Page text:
Also, I grew up very exposed to anime, thanks to my mother who was an engineer and a huge fan of Japanese culture. I think anime imagery was the first art I really remember immersing myself in as a child. Not watching it, but looking at it in old 90s Newtype magazines that we had in the house. Newtype magazine was like the Reader's Digest of anime in Japan, and full of colour stills from all the new anime that came out in the 90s. None of it was in English, so I would spend hours poring over them and making up backstories for all the imagery I saw. I still collect vintage Newtype issues today and still pore over them for ideas. I also watched a lot of anime when I was younger – my favourites are Vampire Hunter D and Nausicaä of the Valley of the Wind.

Have any other visual ideas influenced what you do?

Rick Braukis: There was an art installation in 2008 that had a really profound effect on me that I still reflect on. It was called Hello Meth Lab In The Sun, and it was a totally fake and artistic version of a home meth lab. I never actually even saw the exhibit in person, but I saw a lot of imagery of it on the internet while I was still studying biochemistry at a private university and I remember seeing those images and then looking at the lab at school and thinking there had to be a middle ground somewhere between the two, and that was where I actually belonged. 

I also read and watch a ridiculous amount of sci-fi. It’s my absolute favourite genre for everything. Star Trek: The Next Generation, Dune (1984) and Aliens (1986) are my favourites to watch. My favourite sci-fi books are a whole can of worms for me to open where I could go on for hours, but I’ve really been hyping The Three-Body Problem trilogy for the last couple of years, and haven’t stopped hyping it because it’s truly amazing.

What helps with your work, which I imagine can be very technical?

Rick Braukis: I’ve been into EDM music for as long as I can remember and still listen to it when I study. Whenever I have to solve maths equations I put on Skrillex and it helps me concentrate. When I had to take college calculus, I would blast dubstep so loud my room would shake and I would just be in there solving derivatives for eight hours straight and drinking Red Bull. It was honestly a really cool period of my life that I loved, even though it was super stressful. I would post pictures of my homework that were just massively long maths equations and I thought they were really beautiful.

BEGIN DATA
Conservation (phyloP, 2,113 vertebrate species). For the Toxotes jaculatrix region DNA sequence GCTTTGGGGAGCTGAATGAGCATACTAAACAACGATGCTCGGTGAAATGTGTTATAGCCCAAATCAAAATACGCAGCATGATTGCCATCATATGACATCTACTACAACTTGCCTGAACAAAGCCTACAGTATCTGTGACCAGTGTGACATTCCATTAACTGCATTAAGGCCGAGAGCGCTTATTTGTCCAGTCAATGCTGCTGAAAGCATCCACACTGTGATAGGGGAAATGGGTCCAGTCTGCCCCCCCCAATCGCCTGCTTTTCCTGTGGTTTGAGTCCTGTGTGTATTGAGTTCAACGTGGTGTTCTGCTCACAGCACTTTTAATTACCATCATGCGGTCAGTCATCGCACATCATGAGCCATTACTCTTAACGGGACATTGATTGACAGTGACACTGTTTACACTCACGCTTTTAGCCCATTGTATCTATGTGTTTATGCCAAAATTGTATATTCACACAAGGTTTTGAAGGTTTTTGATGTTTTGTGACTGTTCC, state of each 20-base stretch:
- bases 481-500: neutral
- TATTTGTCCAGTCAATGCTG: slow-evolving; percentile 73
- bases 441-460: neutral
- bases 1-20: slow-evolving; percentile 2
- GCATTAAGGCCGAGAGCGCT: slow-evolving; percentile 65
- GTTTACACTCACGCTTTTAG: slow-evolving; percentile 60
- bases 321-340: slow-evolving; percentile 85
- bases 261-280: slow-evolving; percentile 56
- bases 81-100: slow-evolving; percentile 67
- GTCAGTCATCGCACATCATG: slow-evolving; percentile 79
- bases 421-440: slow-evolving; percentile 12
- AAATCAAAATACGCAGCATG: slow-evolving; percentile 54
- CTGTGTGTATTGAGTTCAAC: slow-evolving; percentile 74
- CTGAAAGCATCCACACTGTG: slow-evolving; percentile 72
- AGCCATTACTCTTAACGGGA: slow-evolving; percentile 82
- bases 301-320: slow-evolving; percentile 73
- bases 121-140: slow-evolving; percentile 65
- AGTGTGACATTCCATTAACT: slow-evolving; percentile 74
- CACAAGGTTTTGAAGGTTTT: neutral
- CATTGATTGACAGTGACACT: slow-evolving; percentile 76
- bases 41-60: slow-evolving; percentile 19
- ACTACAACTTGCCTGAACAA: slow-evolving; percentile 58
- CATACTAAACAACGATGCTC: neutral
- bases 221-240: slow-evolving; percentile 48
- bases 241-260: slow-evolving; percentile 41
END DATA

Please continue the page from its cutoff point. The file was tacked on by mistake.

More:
How did SZA approach you to work with her on the ‘PSA’ teaser?

Rick Braukis: She honestly just slid into my DMs one day and asked if I could set her on fire. I responded with “of course!”, and that was that. Working with SZA was – and is – incredible. She’s a legend. We originally shot all her album promo on my iPhone and I believe her record label had a panic attack about it, so we did a reshoot with a cinematographer, and thank god we did because that ended up being the video for “PSA”. We still used all my janky iPhone footage as well though. SZA and I still have a few more ideas we are going to work on together in the future, and I’m so grateful for that because she really has become my muse.

Have you got any other projects in the works?

Rick Braukis: I just recently got to do chemical effects for [photographer] Renell Medrano in Jamaica. It was my first time bringing my chemicals through international customs, and that was a whole experience in itself. I believe the crew and my friends at home were all waiting for the news that I had been arrested at the airport for trying to bring over 10,000 grams of white powder into the country! But obviously it was fine. I also did liquid and fire effects for the Blumarine Spring 2023 campaign shot by Petra Collins, which will be coming out soon. Me and Petra go way back socially, but it was our first time working together and I’m so happy we did because she was amazing to work with!

What would be your dream collaboration?

Rick Braukis: To do effects for the [Black equestrian group] Compton Cowboys and their horses – they are real hometown heroes and I’ve been a fan for a long time.

Join Dazed Club and be part of our world! You get exclusive access to events, parties, festivals and our editors, as well as a free subscription to Dazed for a year. Join for £5/month today.